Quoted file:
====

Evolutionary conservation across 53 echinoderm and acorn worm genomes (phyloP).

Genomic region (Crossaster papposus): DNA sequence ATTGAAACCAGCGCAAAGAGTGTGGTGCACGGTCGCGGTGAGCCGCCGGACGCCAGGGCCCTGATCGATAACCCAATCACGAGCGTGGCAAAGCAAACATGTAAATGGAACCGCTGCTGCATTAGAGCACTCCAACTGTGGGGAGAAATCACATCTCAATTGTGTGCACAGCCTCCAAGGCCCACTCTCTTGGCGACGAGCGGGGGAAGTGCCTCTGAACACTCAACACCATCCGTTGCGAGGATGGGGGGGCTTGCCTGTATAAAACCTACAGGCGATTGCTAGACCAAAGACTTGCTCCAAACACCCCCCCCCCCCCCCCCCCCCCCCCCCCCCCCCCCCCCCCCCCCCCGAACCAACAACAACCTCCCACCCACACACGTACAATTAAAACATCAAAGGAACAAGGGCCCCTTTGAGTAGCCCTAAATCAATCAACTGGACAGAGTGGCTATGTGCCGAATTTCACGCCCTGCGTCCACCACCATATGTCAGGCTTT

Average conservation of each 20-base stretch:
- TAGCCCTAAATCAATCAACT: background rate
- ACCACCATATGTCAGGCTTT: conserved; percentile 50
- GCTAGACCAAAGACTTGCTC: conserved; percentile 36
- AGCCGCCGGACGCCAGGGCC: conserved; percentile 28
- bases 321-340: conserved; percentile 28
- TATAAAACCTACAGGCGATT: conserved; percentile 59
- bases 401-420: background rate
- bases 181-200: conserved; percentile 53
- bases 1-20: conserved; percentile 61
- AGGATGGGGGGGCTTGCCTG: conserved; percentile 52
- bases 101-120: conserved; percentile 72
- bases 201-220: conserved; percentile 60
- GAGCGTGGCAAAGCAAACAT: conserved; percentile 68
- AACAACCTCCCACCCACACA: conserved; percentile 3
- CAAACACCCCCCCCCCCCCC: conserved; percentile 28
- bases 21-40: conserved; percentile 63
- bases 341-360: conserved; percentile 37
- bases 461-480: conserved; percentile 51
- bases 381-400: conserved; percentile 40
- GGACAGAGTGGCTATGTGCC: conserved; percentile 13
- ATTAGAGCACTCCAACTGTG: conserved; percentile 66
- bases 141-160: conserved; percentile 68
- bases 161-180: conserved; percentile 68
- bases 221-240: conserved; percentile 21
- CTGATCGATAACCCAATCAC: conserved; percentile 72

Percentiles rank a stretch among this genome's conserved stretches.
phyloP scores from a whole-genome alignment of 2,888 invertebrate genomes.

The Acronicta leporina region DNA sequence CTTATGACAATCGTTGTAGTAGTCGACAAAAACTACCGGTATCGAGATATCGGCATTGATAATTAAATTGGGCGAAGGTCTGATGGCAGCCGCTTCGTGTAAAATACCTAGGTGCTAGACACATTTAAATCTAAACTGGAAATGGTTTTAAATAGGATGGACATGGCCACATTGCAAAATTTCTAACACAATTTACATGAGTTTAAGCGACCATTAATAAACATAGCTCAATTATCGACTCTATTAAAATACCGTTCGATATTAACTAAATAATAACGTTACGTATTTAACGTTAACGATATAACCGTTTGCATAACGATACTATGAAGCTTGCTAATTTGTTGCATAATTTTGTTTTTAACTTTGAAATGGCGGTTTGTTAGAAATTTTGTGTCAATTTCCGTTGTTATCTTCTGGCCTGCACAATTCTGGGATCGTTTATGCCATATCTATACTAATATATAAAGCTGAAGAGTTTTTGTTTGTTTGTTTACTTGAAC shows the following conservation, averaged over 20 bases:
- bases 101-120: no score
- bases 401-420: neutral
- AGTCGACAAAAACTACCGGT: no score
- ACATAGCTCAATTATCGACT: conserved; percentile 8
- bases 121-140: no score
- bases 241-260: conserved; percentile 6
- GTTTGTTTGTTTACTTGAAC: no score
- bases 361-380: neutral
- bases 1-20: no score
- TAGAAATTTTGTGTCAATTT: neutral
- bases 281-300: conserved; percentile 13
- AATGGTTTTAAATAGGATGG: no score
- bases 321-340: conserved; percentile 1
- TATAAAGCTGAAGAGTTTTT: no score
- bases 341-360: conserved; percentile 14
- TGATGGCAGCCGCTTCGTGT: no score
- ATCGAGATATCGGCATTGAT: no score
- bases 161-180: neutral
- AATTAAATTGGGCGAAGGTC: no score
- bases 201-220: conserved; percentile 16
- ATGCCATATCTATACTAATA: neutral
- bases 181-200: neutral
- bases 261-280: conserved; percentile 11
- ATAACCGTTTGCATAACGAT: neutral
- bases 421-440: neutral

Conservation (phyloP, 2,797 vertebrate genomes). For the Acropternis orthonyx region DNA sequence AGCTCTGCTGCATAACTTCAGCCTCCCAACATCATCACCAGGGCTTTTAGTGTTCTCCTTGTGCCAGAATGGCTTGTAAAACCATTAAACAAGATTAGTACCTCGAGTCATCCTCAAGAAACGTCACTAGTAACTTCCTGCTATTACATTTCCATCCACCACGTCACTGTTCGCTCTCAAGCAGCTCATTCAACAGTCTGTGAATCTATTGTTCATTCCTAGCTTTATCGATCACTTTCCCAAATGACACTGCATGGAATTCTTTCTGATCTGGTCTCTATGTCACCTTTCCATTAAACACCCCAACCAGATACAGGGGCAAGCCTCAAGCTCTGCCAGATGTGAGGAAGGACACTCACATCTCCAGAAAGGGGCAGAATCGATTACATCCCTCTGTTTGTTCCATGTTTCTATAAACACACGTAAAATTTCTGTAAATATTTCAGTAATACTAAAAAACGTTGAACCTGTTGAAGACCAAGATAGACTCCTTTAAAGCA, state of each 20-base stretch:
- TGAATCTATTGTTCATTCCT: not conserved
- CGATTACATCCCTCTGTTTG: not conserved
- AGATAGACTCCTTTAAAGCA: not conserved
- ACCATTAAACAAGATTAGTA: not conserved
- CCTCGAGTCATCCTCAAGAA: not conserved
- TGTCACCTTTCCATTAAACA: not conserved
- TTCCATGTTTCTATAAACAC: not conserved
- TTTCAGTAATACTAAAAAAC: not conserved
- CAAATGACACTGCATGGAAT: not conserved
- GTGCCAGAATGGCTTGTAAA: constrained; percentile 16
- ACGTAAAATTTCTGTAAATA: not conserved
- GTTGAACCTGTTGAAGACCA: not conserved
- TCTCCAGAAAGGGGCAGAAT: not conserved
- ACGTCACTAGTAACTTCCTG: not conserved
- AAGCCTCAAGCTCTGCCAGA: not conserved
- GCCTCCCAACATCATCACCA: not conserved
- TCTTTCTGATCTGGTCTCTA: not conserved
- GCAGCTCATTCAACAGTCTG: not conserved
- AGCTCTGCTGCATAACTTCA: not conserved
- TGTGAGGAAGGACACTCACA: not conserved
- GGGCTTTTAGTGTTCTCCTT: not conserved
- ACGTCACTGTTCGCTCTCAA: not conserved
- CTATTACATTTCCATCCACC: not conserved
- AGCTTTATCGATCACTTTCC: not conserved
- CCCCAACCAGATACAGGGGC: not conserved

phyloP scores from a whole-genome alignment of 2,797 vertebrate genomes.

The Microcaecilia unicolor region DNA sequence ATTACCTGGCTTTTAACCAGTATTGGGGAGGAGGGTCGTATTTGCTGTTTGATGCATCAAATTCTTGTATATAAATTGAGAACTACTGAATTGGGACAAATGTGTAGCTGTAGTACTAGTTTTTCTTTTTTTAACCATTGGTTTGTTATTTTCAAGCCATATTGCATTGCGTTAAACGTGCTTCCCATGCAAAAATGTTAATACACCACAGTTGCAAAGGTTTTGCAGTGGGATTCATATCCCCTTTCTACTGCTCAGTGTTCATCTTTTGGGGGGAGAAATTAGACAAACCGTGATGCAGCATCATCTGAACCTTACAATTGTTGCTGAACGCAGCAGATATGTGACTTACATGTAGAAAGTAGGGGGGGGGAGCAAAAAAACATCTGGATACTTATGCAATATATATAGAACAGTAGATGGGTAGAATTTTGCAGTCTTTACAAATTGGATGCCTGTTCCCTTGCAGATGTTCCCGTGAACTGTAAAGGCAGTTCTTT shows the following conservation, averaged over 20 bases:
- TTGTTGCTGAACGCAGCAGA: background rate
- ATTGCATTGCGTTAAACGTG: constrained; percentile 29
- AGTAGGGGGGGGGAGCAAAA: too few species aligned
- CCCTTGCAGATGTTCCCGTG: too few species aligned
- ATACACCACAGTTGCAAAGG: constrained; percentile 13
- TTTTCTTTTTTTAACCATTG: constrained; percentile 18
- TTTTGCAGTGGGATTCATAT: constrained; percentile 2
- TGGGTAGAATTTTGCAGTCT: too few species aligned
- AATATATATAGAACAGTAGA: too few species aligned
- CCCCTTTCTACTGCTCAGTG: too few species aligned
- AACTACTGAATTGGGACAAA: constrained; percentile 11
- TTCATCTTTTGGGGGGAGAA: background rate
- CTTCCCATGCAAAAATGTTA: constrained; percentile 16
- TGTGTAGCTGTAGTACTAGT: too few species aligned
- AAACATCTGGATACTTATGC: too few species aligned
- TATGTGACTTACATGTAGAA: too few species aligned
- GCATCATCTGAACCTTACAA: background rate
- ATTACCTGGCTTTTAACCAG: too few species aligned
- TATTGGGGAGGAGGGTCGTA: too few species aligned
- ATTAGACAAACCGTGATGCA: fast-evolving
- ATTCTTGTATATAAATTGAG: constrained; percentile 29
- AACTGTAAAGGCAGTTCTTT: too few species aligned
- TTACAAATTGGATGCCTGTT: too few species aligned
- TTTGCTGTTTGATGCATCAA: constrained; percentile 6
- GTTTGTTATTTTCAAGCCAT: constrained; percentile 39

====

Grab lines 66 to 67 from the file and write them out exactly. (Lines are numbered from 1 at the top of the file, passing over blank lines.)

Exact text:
- CAAATGACACTGCATGGAAT: not conserved
- GTGCCAGAATGGCTTGTAAA: constrained; percentile 16